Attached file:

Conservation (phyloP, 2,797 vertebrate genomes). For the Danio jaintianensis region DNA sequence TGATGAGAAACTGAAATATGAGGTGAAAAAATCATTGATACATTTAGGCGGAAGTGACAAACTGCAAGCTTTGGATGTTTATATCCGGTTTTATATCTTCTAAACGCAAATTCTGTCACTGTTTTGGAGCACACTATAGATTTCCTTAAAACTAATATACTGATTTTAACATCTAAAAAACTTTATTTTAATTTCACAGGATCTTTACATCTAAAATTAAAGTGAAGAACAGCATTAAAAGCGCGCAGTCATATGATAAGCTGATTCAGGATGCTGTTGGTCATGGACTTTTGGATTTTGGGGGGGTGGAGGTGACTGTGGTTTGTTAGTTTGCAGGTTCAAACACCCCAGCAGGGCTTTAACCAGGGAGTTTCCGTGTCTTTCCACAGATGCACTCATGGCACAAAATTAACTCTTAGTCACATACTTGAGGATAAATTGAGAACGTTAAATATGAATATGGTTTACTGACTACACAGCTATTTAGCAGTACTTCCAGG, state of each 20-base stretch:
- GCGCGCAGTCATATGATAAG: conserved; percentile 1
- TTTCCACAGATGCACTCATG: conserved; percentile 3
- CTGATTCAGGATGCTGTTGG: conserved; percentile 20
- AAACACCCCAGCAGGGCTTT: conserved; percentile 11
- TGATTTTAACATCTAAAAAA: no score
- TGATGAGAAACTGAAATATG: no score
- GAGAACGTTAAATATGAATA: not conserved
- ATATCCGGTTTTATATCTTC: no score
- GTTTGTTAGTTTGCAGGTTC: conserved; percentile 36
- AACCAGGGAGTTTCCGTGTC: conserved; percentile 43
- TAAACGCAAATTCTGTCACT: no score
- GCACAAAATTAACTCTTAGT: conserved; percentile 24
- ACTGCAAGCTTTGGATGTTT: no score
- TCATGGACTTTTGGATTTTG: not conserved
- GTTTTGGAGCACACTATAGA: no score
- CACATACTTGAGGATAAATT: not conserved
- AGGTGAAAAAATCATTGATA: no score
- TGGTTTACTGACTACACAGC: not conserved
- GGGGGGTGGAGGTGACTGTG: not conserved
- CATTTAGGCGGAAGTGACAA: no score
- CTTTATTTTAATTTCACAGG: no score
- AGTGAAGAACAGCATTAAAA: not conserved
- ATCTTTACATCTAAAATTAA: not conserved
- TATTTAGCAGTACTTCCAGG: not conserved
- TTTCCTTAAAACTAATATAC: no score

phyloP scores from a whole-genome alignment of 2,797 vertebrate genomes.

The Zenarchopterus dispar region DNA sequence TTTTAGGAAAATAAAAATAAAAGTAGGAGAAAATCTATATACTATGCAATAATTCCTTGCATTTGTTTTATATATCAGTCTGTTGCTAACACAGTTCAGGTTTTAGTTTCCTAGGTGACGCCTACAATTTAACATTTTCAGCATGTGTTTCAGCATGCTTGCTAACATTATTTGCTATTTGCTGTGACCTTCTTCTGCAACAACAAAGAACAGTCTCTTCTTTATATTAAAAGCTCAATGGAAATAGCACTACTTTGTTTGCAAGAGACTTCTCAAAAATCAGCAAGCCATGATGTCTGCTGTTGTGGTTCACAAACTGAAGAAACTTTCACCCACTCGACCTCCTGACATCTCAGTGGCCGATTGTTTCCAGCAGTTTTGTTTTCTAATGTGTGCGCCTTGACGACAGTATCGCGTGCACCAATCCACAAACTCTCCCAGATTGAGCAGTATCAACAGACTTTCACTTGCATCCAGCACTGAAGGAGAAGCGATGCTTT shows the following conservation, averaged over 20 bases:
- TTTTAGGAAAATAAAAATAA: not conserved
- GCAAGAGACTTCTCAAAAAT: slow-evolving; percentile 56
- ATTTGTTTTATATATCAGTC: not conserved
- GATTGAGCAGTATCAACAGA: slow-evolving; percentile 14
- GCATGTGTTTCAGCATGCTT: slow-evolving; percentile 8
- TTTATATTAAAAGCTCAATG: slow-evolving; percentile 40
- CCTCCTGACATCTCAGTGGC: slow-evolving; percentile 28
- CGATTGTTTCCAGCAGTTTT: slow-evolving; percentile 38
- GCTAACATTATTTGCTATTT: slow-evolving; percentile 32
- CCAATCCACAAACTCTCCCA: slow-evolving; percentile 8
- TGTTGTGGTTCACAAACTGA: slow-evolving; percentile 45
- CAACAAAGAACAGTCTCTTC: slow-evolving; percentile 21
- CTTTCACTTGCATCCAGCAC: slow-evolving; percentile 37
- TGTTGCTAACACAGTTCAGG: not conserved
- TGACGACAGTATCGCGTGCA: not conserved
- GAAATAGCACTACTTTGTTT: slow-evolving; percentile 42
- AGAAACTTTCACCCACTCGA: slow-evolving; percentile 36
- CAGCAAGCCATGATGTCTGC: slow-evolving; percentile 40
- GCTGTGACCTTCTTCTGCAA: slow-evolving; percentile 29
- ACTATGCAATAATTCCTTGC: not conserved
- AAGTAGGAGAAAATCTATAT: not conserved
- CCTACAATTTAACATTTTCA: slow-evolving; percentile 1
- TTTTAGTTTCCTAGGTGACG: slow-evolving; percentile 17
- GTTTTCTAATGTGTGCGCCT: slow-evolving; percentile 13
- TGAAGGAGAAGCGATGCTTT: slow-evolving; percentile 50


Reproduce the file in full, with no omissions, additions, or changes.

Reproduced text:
Conservation (phyloP, 2,797 vertebrate genomes). For the Danio jaintianensis region DNA sequence TGATGAGAAACTGAAATATGAGGTGAAAAAATCATTGATACATTTAGGCGGAAGTGACAAACTGCAAGCTTTGGATGTTTATATCCGGTTTTATATCTTCTAAACGCAAATTCTGTCACTGTTTTGGAGCACACTATAGATTTCCTTAAAACTAATATACTGATTTTAACATCTAAAAAACTTTATTTTAATTTCACAGGATCTTTACATCTAAAATTAAAGTGAAGAACAGCATTAAAAGCGCGCAGTCATATGATAAGCTGATTCAGGATGCTGTTGGTCATGGACTTTTGGATTTTGGGGGGGTGGAGGTGACTGTGGTTTGTTAGTTTGCAGGTTCAAACACCCCAGCAGGGCTTTAACCAGGGAGTTTCCGTGTCTTTCCACAGATGCACTCATGGCACAAAATTAACTCTTAGTCACATACTTGAGGATAAATTGAGAACGTTAAATATGAATATGGTTTACTGACTACACAGCTATTTAGCAGTACTTCCAGG, state of each 20-base stretch:
- GCGCGCAGTCATATGATAAG: conserved; percentile 1
- TTTCCACAGATGCACTCATG: conserved; percentile 3
- CTGATTCAGGATGCTGTTGG: conserved; percentile 20
- AAACACCCCAGCAGGGCTTT: conserved; percentile 11
- TGATTTTAACATCTAAAAAA: no score
- TGATGAGAAACTGAAATATG: no score
- GAGAACGTTAAATATGAATA: not conserved
- ATATCCGGTTTTATATCTTC: no score
- GTTTGTTAGTTTGCAGGTTC: conserved; percentile 36
- AACCAGGGAGTTTCCGTGTC: conserved; percentile 43
- TAAACGCAAATTCTGTCACT: no score
- GCACAAAATTAACTCTTAGT: conserved; percentile 24
- ACTGCAAGCTTTGGATGTTT: no score
- TCATGGACTTTTGGATTTTG: not conserved
- GTTTTGGAGCACACTATAGA: no score
- CACATACTTGAGGATAAATT: not conserved
- AGGTGAAAAAATCATTGATA: no score
- TGGTTTACTGACTACACAGC: not conserved
- GGGGGGTGGAGGTGACTGTG: not conserved
- CATTTAGGCGGAAGTGACAA: no score
- CTTTATTTTAATTTCACAGG: no score
- AGTGAAGAACAGCATTAAAA: not conserved
- ATCTTTACATCTAAAATTAA: not conserved
- TATTTAGCAGTACTTCCAGG: not conserved
- TTTCCTTAAAACTAATATAC: no score

phyloP scores from a whole-genome alignment of 2,797 vertebrate genomes.

The Zenarchopterus dispar region DNA sequence TTTTAGGAAAATAAAAATAAAAGTAGGAGAAAATCTATATACTATGCAATAATTCCTTGCATTTGTTTTATATATCAGTCTGTTGCTAACACAGTTCAGGTTTTAGTTTCCTAGGTGACGCCTACAATTTAACATTTTCAGCATGTGTTTCAGCATGCTTGCTAACATTATTTGCTATTTGCTGTGACCTTCTTCTGCAACAACAAAGAACAGTCTCTTCTTTATATTAAAAGCTCAATGGAAATAGCACTACTTTGTTTGCAAGAGACTTCTCAAAAATCAGCAAGCCATGATGTCTGCTGTTGTGGTTCACAAACTGAAGAAACTTTCACCCACTCGACCTCCTGACATCTCAGTGGCCGATTGTTTCCAGCAGTTTTGTTTTCTAATGTGTGCGCCTTGACGACAGTATCGCGTGCACCAATCCACAAACTCTCCCAGATTGAGCAGTATCAACAGACTTTCACTTGCATCCAGCACTGAAGGAGAAGCGATGCTTT shows the following conservation, averaged over 20 bases:
- TTTTAGGAAAATAAAAATAA: not conserved
- GCAAGAGACTTCTCAAAAAT: slow-evolving; percentile 56
- ATTTGTTTTATATATCAGTC: not conserved
- GATTGAGCAGTATCAACAGA: slow-evolving; percentile 14
- GCATGTGTTTCAGCATGCTT: slow-evolving; percentile 8
- TTTATATTAAAAGCTCAATG: slow-evolving; percentile 40
- CCTCCTGACATCTCAGTGGC: slow-evolving; percentile 28
- CGATTGTTTCCAGCAGTTTT: slow-evolving; percentile 38
- GCTAACATTATTTGCTATTT: slow-evolving; percentile 32
- CCAATCCACAAACTCTCCCA: slow-evolving; percentile 8
- TGTTGTGGTTCACAAACTGA: slow-evolving; percentile 45
- CAACAAAGAACAGTCTCTTC: slow-evolving; percentile 21
- CTTTCACTTGCATCCAGCAC: slow-evolving; percentile 37
- TGTTGCTAACACAGTTCAGG: not conserved
- TGACGACAGTATCGCGTGCA: not conserved
- GAAATAGCACTACTTTGTTT: slow-evolving; percentile 42
- AGAAACTTTCACCCACTCGA: slow-evolving; percentile 36
- CAGCAAGCCATGATGTCTGC: slow-evolving; percentile 40
- GCTGTGACCTTCTTCTGCAA: slow-evolving; percentile 29
- ACTATGCAATAATTCCTTGC: not conserved
- AAGTAGGAGAAAATCTATAT: not conserved
- CCTACAATTTAACATTTTCA: slow-evolving; percentile 1
- TTTTAGTTTCCTAGGTGACG: slow-evolving; percentile 17
- GTTTTCTAATGTGTGCGCCT: slow-evolving; percentile 13
- TGAAGGAGAAGCGATGCTTT: slow-evolving; percentile 50